On January 13, the U.S. Court of Appeals for the Ninth Circuit withdrew the opinion and dissent filed on May 27, 2009 in Xilinx, Inc. v. Commissioner. The Xilinx decision has far-ranging implications for cost-sharing structures under Section 482 of the Internal Revenue Code (IRC), and transfer pricing in general. Today's news is met with cautious optimism, as it is not yet clear what the court intends to do. Nonetheless, the withdrawal is welcomed at this point based on the fact that the Ninth Circuit's prior decision was the target of widespread criticism by taxpayers and the tax bar.
This development obviously has an impact on any taxpayers struggling with the decision of whether or not to include stock option costs in their pool of costs to be shared. In particular, those taxpayers who have tied their treatment of such costs to the outcome of the Xilinx case are once again faced with the possibility that the taxpayer-favorable decision in the Tax Court will be upheld.
The original Xilinx Tax Court case led to a 2005 decision from Judge Foley that Xilinx was not required to include the costs associated with stock option grants in the pool of costs that were shared between the parties to a cost-sharing agreement. On May 27, 2009, the Ninth Circuit reversed the Tax Court's decision, holding instead that the Section 482 regulations in effect between 1997 and 1999 required that the "costs" associated with stock option grants do in fact need to be included in the costs that must be shared by parties to a cost-sharing agreement. The Ninth Circuit's original decision was heavily criticized for a number of reasons, including its failure to apply the overriding arm's length standard of Section 482.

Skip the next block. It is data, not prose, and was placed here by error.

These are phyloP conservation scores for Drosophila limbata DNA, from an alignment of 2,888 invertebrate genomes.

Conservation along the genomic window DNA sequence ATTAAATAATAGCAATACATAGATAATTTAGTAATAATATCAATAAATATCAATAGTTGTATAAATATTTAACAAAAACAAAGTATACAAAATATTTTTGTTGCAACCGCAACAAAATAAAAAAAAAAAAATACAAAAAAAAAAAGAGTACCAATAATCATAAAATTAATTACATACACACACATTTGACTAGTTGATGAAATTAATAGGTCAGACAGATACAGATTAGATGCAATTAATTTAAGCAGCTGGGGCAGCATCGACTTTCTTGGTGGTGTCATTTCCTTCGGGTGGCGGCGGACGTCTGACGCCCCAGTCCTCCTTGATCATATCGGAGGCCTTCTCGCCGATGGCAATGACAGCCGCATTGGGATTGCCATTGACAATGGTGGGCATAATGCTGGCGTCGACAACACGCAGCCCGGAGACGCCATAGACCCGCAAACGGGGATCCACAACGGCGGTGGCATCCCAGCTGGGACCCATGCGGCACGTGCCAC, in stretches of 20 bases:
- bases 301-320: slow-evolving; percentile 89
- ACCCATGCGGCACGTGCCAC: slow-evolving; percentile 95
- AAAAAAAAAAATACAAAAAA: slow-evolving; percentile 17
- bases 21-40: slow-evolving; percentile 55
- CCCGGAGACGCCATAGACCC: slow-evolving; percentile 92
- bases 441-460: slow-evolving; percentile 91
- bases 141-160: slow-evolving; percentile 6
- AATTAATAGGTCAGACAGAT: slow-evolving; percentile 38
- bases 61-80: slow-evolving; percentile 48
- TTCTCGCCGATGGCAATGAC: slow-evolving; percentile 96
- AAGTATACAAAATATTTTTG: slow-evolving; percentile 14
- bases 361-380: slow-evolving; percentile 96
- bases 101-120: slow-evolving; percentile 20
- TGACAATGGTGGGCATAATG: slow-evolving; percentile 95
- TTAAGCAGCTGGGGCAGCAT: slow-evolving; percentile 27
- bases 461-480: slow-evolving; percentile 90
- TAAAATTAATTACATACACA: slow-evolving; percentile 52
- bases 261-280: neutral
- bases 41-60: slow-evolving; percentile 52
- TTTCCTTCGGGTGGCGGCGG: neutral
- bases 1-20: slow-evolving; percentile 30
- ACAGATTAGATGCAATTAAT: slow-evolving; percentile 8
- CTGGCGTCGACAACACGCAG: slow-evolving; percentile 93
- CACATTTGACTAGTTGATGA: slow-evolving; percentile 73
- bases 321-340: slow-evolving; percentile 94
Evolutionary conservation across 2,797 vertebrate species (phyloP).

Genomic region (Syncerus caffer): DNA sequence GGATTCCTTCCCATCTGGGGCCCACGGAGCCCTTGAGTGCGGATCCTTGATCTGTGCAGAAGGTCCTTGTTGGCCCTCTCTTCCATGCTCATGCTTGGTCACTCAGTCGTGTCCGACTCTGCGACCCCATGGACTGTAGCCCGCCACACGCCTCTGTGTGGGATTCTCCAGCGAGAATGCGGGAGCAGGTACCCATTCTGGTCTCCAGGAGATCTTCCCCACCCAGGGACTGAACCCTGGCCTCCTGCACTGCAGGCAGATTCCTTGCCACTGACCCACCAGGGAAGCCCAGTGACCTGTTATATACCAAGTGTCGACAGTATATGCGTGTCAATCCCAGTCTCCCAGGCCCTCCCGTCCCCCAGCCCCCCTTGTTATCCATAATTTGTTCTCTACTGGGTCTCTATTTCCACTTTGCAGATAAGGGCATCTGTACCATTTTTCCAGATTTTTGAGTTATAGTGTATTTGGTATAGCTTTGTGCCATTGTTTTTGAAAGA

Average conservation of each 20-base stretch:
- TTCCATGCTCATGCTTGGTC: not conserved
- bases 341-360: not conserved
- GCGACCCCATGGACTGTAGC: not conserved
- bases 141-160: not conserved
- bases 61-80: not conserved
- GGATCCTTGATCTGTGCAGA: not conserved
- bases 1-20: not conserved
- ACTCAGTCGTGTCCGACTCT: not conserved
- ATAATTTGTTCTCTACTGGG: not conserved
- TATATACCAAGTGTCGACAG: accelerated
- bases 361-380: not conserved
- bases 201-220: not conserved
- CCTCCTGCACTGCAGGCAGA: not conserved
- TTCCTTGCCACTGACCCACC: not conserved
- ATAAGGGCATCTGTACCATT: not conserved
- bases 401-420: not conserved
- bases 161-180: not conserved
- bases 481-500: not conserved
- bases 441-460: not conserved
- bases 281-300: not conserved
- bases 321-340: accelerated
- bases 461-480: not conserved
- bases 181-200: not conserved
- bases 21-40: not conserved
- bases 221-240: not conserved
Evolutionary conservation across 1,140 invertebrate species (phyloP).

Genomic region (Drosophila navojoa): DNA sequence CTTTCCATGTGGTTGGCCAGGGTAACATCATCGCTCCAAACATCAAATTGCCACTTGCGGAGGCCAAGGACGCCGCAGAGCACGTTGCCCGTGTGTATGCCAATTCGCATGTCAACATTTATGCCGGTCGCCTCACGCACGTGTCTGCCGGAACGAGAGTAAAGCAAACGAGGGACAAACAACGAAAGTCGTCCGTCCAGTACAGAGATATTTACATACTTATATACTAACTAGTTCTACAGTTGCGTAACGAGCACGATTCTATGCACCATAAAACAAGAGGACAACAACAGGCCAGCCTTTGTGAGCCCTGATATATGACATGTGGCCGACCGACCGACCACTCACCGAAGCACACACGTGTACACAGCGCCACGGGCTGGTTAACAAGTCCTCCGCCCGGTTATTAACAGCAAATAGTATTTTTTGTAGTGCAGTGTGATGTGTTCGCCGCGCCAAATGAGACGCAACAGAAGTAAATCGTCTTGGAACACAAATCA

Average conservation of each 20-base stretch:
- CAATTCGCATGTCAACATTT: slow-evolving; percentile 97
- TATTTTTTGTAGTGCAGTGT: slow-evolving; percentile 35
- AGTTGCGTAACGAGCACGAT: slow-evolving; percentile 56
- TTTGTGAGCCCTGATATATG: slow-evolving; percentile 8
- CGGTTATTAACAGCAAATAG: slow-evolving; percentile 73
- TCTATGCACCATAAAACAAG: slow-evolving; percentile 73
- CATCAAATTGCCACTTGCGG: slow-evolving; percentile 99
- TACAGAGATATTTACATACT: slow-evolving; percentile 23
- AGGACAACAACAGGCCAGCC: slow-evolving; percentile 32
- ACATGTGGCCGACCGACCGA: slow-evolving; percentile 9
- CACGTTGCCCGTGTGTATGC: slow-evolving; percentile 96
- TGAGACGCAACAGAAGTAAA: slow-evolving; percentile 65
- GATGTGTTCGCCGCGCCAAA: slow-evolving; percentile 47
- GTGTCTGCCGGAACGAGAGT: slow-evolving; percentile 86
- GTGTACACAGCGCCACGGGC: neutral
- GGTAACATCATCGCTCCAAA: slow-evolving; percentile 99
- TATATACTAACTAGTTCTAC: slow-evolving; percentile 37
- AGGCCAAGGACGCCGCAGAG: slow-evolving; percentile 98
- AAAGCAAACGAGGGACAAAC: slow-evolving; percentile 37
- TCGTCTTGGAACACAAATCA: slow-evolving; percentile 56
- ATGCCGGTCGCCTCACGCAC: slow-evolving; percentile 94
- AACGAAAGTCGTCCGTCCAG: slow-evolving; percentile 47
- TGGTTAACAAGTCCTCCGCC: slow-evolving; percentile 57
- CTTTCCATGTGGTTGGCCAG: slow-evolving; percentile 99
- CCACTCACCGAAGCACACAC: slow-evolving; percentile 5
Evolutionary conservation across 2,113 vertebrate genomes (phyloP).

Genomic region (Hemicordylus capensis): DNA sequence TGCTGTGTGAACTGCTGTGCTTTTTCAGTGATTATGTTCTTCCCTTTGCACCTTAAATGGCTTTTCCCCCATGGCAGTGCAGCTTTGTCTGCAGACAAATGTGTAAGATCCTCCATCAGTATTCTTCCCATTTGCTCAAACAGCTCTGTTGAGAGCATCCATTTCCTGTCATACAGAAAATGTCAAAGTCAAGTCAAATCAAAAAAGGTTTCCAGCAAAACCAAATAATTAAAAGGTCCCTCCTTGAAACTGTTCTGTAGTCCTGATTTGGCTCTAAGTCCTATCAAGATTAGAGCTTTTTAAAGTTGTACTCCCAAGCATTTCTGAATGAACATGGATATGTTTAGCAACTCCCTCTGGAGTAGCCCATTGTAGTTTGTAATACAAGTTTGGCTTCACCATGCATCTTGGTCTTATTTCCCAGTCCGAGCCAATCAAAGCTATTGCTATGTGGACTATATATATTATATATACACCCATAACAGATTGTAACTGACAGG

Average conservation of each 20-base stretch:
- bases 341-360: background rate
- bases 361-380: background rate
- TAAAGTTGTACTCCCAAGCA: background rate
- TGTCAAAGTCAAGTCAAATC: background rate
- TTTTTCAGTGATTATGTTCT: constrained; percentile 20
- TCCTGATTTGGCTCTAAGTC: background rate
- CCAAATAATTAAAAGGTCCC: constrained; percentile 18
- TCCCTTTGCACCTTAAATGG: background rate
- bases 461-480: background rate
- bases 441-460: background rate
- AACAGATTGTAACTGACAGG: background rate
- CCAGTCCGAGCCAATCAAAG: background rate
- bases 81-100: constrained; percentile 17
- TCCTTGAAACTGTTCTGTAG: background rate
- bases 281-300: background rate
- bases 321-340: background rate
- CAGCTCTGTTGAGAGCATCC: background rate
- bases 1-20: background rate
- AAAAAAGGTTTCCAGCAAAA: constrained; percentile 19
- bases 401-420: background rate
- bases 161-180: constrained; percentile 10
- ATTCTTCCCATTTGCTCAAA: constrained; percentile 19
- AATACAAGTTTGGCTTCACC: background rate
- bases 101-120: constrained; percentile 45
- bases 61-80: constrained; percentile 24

Prior to today's withdrawal, there had been a number of procedural filings made in the case with the Ninth Circuit. Xilinx filed a Petition for Rehearing with the Ninth Circuit on August 12, 2009. Xilinx's petition requested an en banc hearing before the Ninth Circuit in an effort to have the full court reconsider the prior decision of the three-judge panel. Thereafter, the government filed a response to the taxpayer's Petition for Rehearing, followed by a motion from Xilinx for leave to file a reply brief to the Commissioner's response, which the Court denied.
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Barton W. Bassett
 While frequently denied, such requests can nonetheless be useful as a mechanism to lodge a written response with the court regarding the other party's response.